It took five years for Carl Page to find a permanent home for his business, a primitive building in an old lumber yard on a dusty, two-lane road along the route to a couple of small, quiet beach towns. More than half a century later, Page’s Thieves Market is still a Mount Pleasant icon, a place where locals and visitors – and, now, online shoppers – can browse for everything from furniture, food, books and clothing to loom spindles and tops to apothecary bottles.
But not for long.
Page’s Thieves Market, located at the old Thomas-Simmons Lumber Yard on Ben Sawyer Boulevard since 1964, will be no more as of Oct. 31 of this year. The owners of the property aren’t interested in renewing the lease on the ancient building, according to Linda Page, who has owned the company since 1988. That doesn’t mean, however, that the former Mount Pleasant mayor, who turned 60 in June, is thinking about whiling away her time aboard one of the rocking chairs currently for sale inside the somewhat cluttered but somehow organized Thieves Market.
“I’ll never retire unless I’m forced to,” said Page, an auctioneer for the past 25 years and a real estate agent for 20. “I haven’t figured out what I’m going to be when I grow up. I’m looking for a job. My family and I are trying to decide our next move.”
She said relocating to Awendaw is a possibility – “If we’re going to set up another shop, that’s the only logical place to go” – adding that she plans to stay in the auction business and might also consider a career in commercial or residential real estate.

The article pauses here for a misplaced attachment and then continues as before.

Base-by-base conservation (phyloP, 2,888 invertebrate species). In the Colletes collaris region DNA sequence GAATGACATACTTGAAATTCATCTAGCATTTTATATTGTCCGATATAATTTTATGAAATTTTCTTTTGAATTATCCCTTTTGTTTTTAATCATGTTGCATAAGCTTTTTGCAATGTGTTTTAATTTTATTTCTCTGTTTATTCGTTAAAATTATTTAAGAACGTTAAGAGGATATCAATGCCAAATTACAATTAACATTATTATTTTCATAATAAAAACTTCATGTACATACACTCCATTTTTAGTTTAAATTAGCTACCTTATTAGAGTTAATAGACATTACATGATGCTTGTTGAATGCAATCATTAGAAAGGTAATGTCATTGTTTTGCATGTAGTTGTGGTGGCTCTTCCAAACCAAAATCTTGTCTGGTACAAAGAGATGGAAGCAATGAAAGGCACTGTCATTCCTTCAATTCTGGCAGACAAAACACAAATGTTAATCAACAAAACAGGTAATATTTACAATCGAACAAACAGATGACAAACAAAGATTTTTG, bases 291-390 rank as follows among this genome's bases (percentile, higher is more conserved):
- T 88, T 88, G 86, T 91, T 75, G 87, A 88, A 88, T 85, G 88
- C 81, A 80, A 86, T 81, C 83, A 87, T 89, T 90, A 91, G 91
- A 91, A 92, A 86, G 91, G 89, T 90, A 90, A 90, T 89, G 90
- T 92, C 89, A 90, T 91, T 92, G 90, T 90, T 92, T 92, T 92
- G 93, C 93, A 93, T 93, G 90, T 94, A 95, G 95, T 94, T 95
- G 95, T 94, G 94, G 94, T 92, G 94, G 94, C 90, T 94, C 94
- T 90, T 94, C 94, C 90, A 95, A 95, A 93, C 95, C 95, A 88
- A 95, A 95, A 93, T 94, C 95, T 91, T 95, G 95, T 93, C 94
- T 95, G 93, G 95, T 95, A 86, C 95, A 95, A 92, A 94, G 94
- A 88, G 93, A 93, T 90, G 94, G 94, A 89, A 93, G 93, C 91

Carl Page was an electrical contractor who traveled the country working at various military installations until he discovered Mount Pleasant. Linda, one of his three children, was just 6 weeks old when her parents chose to put down roots in the sleepy little town of barely more than 5,000 people. It was dubbed the Thieves Market from the beginning, though it was half a decade before the fledgling business moved to its permanent location. It started out in a metal shed on Schirmer Street, then moved to the spot on Coleman Boulevard that would later be the home of Boulevard Diner. After that building burned to the ground, the Thieves Market set up shop in two more places on Coleman before moving to Ben Sawyer, where it remained for 54 years.
Linda, 5 years old at the time, remembered her dad going on the road every few weeks, heading north to Maryland, Pennsylvania, New Jersey and New York to buy from “pickers,” who amassed large quantities of, well, “stuff,” then wholesaled it to Page and others like him. He would return to Mount Pleasant with his truck packed to the brim and his friends and neighbors wondering what he would be selling at the Thieves Market.
“Everyone in town knew when he was coming back for unloading day,” Linda explained. “They wanted to see what he had brought back, so they helped unload the truck so they could get first dibs.”
Later, Linda’s brother Michael would take the truck on the road, and Linda herself did the same for more than 20 years. Today, she said, most of her pickers are retired or have passed away. Now she picks up items at estate sales and auctions throughout South Carolina, and she also buys and sells online.
For a while, Linda’s mother, Maxine, also owned a store in Mount Pleasant, in the building that now is Haddrell’s Point Tackle and Supply, where Chuck Dawley, Ben Sawyer and Coleman boulevards meet. A popular bar, Whiskers, was upstairs.
“Mom wanted air conditioning and a modern bathroom,” Page explained.